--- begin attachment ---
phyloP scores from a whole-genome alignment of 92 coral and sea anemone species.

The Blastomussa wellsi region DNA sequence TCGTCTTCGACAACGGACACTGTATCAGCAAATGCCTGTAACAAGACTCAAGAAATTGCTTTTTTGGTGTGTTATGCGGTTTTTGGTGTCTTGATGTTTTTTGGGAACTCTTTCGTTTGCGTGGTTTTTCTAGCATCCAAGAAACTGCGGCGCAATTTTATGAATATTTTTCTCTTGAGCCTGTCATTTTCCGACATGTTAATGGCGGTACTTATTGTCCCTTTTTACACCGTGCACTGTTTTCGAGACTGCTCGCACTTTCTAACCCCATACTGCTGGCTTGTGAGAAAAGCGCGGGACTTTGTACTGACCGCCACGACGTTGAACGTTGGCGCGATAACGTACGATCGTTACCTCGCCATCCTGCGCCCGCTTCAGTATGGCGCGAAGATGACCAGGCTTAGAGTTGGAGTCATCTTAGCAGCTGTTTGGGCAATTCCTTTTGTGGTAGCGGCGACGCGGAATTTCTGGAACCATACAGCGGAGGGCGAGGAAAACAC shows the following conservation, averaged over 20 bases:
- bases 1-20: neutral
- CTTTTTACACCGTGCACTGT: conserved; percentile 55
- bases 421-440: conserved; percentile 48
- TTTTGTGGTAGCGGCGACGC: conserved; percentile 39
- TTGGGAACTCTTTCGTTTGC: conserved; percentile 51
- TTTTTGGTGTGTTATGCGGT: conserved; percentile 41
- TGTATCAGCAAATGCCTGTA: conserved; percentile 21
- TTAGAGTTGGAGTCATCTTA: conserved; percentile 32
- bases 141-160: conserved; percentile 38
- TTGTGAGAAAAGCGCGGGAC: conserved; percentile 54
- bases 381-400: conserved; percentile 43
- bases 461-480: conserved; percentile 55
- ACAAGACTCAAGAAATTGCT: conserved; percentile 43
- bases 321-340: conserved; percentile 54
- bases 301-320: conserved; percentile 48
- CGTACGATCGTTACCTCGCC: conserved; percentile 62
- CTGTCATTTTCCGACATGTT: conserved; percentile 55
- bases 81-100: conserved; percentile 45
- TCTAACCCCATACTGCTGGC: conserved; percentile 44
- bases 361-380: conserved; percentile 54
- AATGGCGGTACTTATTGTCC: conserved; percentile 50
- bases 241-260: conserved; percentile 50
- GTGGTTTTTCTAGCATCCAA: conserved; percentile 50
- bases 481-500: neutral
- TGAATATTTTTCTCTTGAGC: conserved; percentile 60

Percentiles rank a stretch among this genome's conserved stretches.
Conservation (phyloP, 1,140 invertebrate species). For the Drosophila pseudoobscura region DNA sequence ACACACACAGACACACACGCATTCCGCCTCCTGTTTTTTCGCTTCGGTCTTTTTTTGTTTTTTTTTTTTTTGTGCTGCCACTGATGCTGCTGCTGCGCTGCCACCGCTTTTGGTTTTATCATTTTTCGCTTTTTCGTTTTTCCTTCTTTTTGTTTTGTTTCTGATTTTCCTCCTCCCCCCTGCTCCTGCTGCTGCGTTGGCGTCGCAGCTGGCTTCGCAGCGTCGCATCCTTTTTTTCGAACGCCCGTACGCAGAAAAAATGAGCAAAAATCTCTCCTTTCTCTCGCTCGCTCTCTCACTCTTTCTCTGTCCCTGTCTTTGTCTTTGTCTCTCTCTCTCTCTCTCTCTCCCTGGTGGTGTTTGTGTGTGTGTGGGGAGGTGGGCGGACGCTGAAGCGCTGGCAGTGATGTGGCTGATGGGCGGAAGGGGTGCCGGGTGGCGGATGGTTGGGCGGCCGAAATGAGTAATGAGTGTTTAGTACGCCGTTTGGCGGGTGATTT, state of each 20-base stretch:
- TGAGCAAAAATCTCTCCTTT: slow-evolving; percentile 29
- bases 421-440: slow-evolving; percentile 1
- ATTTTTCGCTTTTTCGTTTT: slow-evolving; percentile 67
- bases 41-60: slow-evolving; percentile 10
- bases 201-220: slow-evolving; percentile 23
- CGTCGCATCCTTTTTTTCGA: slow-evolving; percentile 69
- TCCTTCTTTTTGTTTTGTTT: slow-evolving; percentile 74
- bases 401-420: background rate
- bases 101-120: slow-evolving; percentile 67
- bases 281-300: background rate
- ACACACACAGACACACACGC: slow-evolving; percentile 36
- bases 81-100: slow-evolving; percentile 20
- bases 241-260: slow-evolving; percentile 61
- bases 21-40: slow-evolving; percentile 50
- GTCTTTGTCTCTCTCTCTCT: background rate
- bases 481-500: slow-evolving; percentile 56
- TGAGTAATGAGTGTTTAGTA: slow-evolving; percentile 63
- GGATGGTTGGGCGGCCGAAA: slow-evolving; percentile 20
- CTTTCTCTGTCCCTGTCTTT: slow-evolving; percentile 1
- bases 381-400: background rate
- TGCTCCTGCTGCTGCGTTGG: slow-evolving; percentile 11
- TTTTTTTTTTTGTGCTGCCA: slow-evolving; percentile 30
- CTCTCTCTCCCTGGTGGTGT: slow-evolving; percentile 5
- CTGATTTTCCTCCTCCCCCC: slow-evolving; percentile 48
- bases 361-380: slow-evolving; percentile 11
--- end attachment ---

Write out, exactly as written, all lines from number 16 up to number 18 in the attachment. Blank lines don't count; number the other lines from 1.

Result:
- bases 321-340: conserved; percentile 54
- bases 301-320: conserved; percentile 48
- CGTACGATCGTTACCTCGCC: conserved; percentile 62